What the Supreme Court held on transfer of winding up cases pending in High Courts
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What the Supreme Court held on transfer of winding up cases pending in High Courts

Aditya AK

The Supreme Court has held that winding up cases under Section 20 of the defunct Sick Industrial Companies (SIC) Act pending before the High Court must be transferred to the National Company Law Tribunal (NCLT) once a party files an application as per Section 7 of the Insolvency and Bankruptcy Code.

A judgment to this effect was passed by a Bench of Justices Rohinton Nariman and MR Shah in a petition filed by the workers’ union of Jaipur Metals & Electricals (company).

The appeal in the Supreme Court was filed challenging the judgment of the Rajasthan High Court passed on June 1 this year, by which the High Court had refused to transfer winding up proceedings pending before it to the NCLT. While doing so, the High Court has set aside an order of the NCLT by which a financial creditor’s petition under Section 7 of the Code had been admitted.

Back in 1997, Jaipur Metals & Electricals had become a non-performing asset, and a reference was made to the Board for Industrial and Financial Reconstruction (BIFR) under SIC Act. Five years later, the BIFR forwarded its opinion to the High Court that the company ought to be wound up.

After the case was registered in the High Court, Alchemist Asset Reconstruction Company Ltd. (Respondent No. 3) acquired all the financial debts of the company.

In January 2018, Alchemist preferred an application under Section 7 of the Code, stating that it had an assigned debt of Rs. 356 crore owed to it by the company. The NCLT accepted the application, and declared a moratorium in terms of Section 14 of the Code.

In April this year, the High Court stayed the implementation of this order. In June, the High Court passed the impugned judgment, in which it refused to transfer the winding up proceedings pending before it, and set aside the NCLT order passed in April for want of jurisdiction. Petitions were then filed in the Supreme Court challenging this order, after which the Court issued notice and stayed the operation of the High Court judgment.

Senior Advocates Sidharth Luthra – appearing on behalf of the appellant union – and P Chidambaram, appearing for Alchemist contended that the Eleventh Schedule of the Code and amendments made to the Companies Act, 2013, particularly to Section 434, would show that all winding up proceedings pending before the High Court are to stand transferred to the NCLT.

On the other hand, Siddharth Dave argued that as per Rule 5(2) of the Companies (Transfer of Pending Proceedings) Rules, 2016, the present proceedings would continue before the High Court, being proceedings for winding up of a company pursuant to Section 20 of the SIC Act.

It was also noted that as per an amendment made to Rule 5 in June 2017, no mention was made of Rule 5(2). As per Luthra and Chidambaram, this meant that winding up of companies that are initiated under the SIC Act cannot, after such omission, be continued to be dealt with by the High Court. Per contra, Dave submitted that the omission of this Rule in the amendment would not impact the High Court continuing to deal with this matter.

Giving its interpretation of the status of Rule 5(2), the Court held,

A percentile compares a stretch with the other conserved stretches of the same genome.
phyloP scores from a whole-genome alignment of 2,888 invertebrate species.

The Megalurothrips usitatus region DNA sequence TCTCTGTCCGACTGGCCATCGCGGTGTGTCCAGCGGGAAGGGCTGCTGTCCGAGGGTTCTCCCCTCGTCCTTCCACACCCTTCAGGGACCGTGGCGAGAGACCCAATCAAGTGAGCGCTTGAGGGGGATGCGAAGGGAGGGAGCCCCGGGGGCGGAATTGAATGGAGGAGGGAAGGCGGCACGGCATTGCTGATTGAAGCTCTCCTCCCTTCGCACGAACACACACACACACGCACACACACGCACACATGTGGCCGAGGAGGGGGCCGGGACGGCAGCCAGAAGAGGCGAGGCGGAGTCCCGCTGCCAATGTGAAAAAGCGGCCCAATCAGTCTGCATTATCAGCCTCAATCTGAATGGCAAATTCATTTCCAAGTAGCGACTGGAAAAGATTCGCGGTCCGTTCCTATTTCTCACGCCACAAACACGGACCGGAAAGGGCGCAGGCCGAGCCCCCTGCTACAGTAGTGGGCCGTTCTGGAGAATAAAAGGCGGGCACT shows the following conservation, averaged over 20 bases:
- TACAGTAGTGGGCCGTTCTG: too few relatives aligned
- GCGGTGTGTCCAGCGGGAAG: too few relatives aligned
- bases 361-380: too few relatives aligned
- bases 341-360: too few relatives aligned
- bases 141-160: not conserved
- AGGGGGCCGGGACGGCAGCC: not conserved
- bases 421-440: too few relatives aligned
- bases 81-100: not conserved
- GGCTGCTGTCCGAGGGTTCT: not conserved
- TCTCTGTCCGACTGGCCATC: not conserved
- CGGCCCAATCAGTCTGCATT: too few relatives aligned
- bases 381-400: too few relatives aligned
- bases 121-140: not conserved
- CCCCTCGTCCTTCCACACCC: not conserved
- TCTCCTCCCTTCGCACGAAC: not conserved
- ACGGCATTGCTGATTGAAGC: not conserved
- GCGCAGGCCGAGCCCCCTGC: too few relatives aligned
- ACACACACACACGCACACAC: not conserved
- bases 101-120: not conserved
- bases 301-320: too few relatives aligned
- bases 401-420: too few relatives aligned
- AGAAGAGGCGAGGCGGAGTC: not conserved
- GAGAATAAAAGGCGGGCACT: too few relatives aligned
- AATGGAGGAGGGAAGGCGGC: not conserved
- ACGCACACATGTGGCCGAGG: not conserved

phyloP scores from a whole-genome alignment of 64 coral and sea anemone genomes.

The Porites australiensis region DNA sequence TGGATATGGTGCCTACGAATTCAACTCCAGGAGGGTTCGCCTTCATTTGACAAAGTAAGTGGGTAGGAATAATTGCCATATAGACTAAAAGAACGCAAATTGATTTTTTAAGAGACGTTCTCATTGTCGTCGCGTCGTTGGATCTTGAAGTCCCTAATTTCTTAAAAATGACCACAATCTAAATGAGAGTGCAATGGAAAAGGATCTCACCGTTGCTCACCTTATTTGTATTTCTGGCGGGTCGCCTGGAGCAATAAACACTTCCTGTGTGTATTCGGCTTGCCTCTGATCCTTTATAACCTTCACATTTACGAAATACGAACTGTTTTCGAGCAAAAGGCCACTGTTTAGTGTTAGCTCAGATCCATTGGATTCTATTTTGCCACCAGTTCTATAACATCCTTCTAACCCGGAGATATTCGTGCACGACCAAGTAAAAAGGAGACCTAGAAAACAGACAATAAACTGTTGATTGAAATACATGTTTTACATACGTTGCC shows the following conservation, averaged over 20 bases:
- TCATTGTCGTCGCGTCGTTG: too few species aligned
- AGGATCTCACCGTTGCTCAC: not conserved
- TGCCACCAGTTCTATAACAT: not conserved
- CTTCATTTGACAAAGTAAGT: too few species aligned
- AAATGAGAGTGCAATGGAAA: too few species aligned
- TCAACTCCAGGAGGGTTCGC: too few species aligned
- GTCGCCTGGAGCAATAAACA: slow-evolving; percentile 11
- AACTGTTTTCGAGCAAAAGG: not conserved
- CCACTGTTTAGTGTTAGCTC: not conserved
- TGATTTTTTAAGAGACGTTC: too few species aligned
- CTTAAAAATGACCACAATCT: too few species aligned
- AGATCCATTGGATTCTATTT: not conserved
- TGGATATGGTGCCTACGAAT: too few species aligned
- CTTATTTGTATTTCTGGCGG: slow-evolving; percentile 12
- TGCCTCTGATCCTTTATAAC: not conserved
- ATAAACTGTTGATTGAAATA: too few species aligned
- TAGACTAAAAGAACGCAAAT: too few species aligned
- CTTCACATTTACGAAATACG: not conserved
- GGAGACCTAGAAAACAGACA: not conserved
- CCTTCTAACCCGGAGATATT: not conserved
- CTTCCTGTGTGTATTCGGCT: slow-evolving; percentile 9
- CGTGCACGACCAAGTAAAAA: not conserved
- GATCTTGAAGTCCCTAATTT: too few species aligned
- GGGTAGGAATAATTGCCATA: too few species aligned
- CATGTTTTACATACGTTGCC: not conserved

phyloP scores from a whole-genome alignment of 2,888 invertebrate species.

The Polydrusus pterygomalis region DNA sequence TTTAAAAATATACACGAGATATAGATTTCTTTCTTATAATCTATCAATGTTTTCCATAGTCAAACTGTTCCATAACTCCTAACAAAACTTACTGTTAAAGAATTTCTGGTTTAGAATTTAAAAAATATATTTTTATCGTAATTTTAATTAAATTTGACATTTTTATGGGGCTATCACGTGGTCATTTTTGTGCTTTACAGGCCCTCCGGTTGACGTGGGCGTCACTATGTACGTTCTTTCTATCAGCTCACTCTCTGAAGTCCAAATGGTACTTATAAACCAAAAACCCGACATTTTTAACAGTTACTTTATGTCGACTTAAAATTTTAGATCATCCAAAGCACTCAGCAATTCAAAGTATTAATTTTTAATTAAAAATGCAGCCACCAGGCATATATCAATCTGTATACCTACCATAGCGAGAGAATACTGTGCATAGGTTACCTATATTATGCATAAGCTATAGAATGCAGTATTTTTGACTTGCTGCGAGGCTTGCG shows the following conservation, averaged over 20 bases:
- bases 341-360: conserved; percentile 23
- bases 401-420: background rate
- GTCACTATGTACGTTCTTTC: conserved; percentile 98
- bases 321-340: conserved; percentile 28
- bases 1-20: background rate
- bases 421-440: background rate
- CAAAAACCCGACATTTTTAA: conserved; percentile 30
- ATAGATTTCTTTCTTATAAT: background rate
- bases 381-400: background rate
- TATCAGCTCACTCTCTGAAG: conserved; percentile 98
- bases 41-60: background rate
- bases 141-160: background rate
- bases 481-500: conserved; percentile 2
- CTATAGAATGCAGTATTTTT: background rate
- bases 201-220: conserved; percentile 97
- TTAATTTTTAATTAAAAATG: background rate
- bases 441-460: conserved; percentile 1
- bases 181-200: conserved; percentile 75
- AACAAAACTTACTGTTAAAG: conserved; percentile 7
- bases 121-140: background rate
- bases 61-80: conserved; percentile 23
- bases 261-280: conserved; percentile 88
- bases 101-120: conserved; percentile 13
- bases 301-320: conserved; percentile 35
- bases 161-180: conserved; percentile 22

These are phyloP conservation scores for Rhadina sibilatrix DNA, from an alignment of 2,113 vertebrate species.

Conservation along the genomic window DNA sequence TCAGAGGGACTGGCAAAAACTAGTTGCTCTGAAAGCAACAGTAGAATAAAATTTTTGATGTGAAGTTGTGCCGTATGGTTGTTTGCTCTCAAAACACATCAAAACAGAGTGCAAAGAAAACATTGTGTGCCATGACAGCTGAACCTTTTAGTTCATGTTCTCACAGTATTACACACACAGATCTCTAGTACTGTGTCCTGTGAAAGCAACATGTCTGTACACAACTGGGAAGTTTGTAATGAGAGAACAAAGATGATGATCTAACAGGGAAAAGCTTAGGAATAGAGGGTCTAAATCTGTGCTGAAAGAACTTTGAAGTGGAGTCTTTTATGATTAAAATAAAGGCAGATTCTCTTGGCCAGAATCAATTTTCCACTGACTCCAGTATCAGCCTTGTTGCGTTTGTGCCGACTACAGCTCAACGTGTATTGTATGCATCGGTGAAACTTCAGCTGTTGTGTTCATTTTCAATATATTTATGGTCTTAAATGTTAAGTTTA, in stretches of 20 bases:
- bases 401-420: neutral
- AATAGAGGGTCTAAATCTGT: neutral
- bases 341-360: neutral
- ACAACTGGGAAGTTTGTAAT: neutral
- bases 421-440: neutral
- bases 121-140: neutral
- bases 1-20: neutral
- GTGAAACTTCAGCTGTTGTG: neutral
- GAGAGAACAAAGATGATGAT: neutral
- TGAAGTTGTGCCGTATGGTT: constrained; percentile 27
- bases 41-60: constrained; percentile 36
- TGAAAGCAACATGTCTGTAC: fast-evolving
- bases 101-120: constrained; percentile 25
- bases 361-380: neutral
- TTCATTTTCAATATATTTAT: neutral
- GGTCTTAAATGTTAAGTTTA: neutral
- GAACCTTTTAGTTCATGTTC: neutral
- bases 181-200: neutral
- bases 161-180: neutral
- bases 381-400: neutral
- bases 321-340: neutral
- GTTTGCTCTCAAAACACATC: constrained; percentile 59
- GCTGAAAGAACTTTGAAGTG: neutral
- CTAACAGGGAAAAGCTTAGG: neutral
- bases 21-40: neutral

“However, though the language of Rule 5(2) is plain enough, it has been argued before us that Rule 5 was substituted on 29.06.2017, as a result of which, Rule 5(2) has been omitted. The effect of the omission of Rule 5(2) is not to automatically transfer all cases under Section 20 of the SIC Act to the NCLT, as otherwise, a specific rule would have to be framed transferring such cases to the NCLT, as has been done in Rule 5(1). The real reason for omission of Rule 5(2) in the substituted Rule 5 is because it is necessary to state, only once, on the repeal of the SIC Act, that proceedings under Section 20 of the SIC Act shall continue to be dealt with by the High Court.”

At this point, the Court made reference to the August 2018 amendment to Section 434(1)(c) of the Companies Act, according to which any party to a winding up proceeding pending before a Court may file an application for transfer of such proceedings, and the Court, may by order, transfer such proceedings to the NCLT. The Court held,

“…all proceedings under Section 20 of the SIC Act pending before the High Court are to continue as such until a party files an application before the High Court for transfer of such proceedings post 17.08.2018. Once this is done, the High Court must transfer such proceedings to the NCLT which will then deal with such proceedings as an application for initiation of the corporate insolvency resolution process under the Code.”

It was also observed that if there is any inconsistency between Section 434 of the Act and the provisions of the Code, the latter would prevail, as per Section 238 of the Code.

“We are of the view that the NCLT was absolutely correct in applying Section 238 of the Code to an independent proceeding instituted by a secured financial creditor, namely, the Alchemist Asset Reconstruction Company Ltd. This being the case, it is difficult to comprehend how the High Court could have held that the proceedings before the NCLT were without jurisdiction. On this score, therefore, the High Court judgment has to be set aside.”

The Court, therefore, held that proceedings in the NCLT will continue from they left off, and that the petition pending before the High Court cannot be proceeded with, on account of Section 238. With this direction, the Bench set aside the judgment of the High Court.

Read judgment:

Jaipur-Metals-SC-Dec-12.pdf
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